Humane Society of the United States calls AZA accreditation standards "strongest in the industry."
Silver Spring, MD – Twice a year, the Association of Zoos and Aquariums’ (AZA) independent Accreditation Commission (the Commission) reviews accreditation applications from the best aquariums, nature centers, science centers and zoos. Most recently, the Commission reviewed 20 applications. AZA is proud to announce the accreditation of the following facilities:
Aquarium of the Bay; San Francisco, Calif.
Atlantis, Paradise Island; Atlantis, Bahamas
B. Bryan Preserve; Point Arena, Calif.
Central Florida Zoo & Botanical Gardens; Sanford, Fla.
Dallas World Aquarium; Dallas, Texas
Dallas Zoo; Dallas, Texas
Living Desert Zoo & Gardens State Park; Carlsbad, N.M.
Los Angeles Zoo & Botanical Gardens; Los Angeles, Calif.
Monterey Bay Aquarium; Monterey, Calif.
National Aquarium; Baltimore, Md.
North Carolina Aquarium at Fort Fisher; Kure Beach, N.C.
North Carolina Aquarium at Pine Knoll Shores; Pine Knoll Shores, N.C.
North Carolina Aquarium on Roanoke Island; Manteo, N.C.
Palm Beach Zoo; Palm Beach, Fla.
Parque Zoológico de León; León, Guanajuato, Mexico
Phoenix Zoo; Phoenix, Ariz.
Shark Reef Aquarium at Mandalay Bay; Las Vegas, Nev.
South Carolina Aquarium; Charleston, S.C.
Virginia Aquarium and Marine Science Center; Virginia Beach, Va.
“AZA accreditation is the gold standard among modern zoological parks and aquariums, and our independent Commission ensures we only award that honor to the best facilities in the world,” said Dan Ashe, President and CEO of AZA. “Each of the 186 million visitors to AZA-accredited facilities can be assured they are supporting facilities providing the best animal care and that are actively engaged in wildlife conservation.”
Each facility underwent a thorough review to ensure it has and will continue to meet ever-rising standards, which include animal care, veterinary programs, conservation, education, and safety. AZA requires facilities to complete this rigorous accreditation process every five years to be members of the Association.
The accreditation process includes a detailed application and a meticulous on-site inspection by an independent team of trained zoological professionals. The inspecting team observes all aspects of the facility’s operation, including animal welfare and well-being; veterinary care; keeper training; safety for visitors, staff, and animals; educational programs; conservation efforts; financial stability; risk management; visitor services; and other areas. Finally, top officials are interviewed at a formal hearing of the Commission, after which accreditation is granted, tabled, or denied. Any facility that is denied may reapply after one year.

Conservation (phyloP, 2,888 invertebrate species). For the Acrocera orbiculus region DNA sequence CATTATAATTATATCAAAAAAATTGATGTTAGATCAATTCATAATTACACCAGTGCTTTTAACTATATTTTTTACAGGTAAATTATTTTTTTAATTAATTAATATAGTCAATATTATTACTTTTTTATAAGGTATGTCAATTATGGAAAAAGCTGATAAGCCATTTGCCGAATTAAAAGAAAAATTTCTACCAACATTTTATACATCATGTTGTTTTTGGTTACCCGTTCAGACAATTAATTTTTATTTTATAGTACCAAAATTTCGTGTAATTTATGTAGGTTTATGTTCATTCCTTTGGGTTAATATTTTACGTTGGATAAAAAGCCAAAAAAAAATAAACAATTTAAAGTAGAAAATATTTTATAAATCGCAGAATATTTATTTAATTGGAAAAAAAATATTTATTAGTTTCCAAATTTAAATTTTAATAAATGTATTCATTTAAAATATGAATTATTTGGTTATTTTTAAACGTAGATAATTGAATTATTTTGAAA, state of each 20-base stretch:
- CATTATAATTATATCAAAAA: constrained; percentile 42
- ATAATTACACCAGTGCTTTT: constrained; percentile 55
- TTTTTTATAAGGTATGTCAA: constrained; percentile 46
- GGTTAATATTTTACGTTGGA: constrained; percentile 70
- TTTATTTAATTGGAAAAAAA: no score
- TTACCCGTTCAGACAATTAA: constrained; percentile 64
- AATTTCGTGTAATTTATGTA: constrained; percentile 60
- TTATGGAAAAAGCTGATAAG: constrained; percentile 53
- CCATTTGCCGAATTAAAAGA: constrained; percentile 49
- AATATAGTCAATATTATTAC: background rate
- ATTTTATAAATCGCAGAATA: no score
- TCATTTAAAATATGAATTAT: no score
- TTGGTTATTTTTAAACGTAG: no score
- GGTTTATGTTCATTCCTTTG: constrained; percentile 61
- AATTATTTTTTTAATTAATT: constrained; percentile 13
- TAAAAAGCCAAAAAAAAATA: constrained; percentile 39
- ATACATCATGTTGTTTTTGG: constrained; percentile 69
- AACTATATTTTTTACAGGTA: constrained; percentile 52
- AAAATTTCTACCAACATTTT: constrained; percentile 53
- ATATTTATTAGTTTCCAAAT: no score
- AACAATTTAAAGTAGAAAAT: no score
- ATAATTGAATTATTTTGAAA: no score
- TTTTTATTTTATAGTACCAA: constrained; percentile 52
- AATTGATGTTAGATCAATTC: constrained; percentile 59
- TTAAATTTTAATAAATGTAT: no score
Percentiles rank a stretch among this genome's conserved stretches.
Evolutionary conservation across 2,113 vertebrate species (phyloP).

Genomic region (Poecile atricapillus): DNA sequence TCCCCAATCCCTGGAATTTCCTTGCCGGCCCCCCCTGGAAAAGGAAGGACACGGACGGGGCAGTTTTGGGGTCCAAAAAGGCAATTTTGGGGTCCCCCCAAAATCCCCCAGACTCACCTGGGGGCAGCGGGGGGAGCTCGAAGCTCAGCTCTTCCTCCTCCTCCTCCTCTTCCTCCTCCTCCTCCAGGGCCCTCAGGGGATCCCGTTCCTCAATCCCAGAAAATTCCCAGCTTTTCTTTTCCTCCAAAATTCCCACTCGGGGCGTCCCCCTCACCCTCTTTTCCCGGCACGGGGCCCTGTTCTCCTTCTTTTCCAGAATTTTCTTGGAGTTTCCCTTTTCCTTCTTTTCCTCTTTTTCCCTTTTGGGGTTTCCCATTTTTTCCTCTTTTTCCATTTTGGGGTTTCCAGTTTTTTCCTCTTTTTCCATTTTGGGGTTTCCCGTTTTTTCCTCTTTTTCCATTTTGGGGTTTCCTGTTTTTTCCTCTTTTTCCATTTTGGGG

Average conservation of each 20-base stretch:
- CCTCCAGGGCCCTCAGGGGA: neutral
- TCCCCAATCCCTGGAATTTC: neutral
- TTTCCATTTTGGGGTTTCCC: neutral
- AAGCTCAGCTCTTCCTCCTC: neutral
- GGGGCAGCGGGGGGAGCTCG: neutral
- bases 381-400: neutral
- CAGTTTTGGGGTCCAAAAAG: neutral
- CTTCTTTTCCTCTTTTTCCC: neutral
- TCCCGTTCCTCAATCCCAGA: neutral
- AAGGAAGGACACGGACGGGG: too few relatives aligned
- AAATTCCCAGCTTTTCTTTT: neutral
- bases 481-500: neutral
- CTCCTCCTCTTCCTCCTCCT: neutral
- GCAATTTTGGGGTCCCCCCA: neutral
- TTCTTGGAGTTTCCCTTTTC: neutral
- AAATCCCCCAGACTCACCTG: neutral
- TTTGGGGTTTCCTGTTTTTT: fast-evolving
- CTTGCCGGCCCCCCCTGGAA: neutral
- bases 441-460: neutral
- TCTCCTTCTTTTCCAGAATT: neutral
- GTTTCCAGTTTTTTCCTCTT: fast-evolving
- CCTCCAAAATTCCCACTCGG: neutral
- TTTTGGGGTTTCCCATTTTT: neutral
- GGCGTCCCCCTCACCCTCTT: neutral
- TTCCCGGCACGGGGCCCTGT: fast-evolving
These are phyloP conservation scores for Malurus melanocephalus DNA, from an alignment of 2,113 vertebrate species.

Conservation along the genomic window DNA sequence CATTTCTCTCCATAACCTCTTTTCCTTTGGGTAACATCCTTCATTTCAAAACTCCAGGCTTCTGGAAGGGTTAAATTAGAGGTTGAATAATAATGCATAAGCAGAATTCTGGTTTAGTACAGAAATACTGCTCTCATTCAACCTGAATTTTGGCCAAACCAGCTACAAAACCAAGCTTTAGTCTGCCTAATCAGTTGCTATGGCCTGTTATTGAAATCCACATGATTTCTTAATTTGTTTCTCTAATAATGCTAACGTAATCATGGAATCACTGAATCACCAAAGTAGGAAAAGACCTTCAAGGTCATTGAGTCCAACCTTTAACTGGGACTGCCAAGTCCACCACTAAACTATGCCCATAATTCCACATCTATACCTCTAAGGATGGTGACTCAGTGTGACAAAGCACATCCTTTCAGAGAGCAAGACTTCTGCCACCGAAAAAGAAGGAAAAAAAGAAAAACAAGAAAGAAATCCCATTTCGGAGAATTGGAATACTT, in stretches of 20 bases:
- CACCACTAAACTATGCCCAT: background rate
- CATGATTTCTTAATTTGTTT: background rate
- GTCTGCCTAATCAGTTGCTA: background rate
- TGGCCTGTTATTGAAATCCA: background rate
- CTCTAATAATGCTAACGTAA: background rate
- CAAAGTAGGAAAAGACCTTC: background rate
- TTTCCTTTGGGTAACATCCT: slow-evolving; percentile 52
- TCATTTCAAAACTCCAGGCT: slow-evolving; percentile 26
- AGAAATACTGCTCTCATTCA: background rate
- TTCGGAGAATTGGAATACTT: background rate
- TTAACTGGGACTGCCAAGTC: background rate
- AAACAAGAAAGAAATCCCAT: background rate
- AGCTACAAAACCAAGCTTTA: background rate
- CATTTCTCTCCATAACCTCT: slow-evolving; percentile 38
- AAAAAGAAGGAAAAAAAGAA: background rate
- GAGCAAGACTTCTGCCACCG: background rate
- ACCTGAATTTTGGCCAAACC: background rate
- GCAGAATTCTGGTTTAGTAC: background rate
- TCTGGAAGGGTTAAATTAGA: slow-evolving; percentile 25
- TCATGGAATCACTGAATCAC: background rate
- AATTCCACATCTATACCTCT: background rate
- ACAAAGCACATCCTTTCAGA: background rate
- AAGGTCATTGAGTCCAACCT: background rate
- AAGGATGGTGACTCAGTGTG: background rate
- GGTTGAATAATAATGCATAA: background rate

The Commission denied accreditation to a facility that had held AZA accreditation previously: the Santa Ana Zoo in Santa Ana, Calif. Accreditation was denied because the zoo no longer met a number of AZA’s standards. Since the denial by the Commission, the city has taken steps to begin addressing the Commission’s concerns.
“It is heartening to see the City of Santa Ana step up to help the zoo make necessary improvements. Animal welfare is the number one concern of the Commission. We are hopeful, given time and attention toward improving the monkey habitats and other items identified during the inspection, that the Santa Ana Zoo will once again meet the standards necessary to rejoin the ranks of AZA members – the world’s elite zoos and aquariums,” said Ashe.
Over the past ten years, the Commission has accredited 245 facilities, with many being successfully accredited twice during that time span. The Commission has denied accreditation to 26 facilities. Most often, the denial of accreditation is a combination of a number of factors including a lack of modern zoological facilities, adequate financing, and appropriate staffing levels – all of which contribute to the overall well-being of animals.
“A serious, science-based accreditation program is vital to the health of the zoo and aquarium industry and to the animals at the center of these enterprises,” said Wayne Pacelle, president and CEO of The Humane Society of the United States. “The AZA standards are strongest in the industry by a country mile, and while they don’t answer every question related to the care of animals and the other operations of zoos, they provide an essential baseline that humane organizations, the public, and other key stakeholders value immensely.”
The Commission will next meet to review accreditation applications this Fall in Indianapolis. For a full list of facilities trying for AZA accreditation, please visit https://www.aza.org/upcoming-reviews. For a full list of currently accredited AZA-facilities, please visit https://www.aza.org/current-accreditation-list.
Founded in 1924, the Association of Zoos and Aquariums is a nonprofit organization dedicated to the advancement of zoos and aquariums in the areas of conservation, animal welfare, education, science, and recreation. AZA is the accrediting body for the top zoos and aquariums in the United States and eight other countries. Look for the AZA accreditation logo whenever you visit a zoo or aquarium as your assurance that you are supporting a facility dedicated to providing excellent care for animals, a great experience for you, and a better future for all living things. The AZA is a leader in saving species and your link to helping animals all over the world. To learn more, visit www.aza.org.
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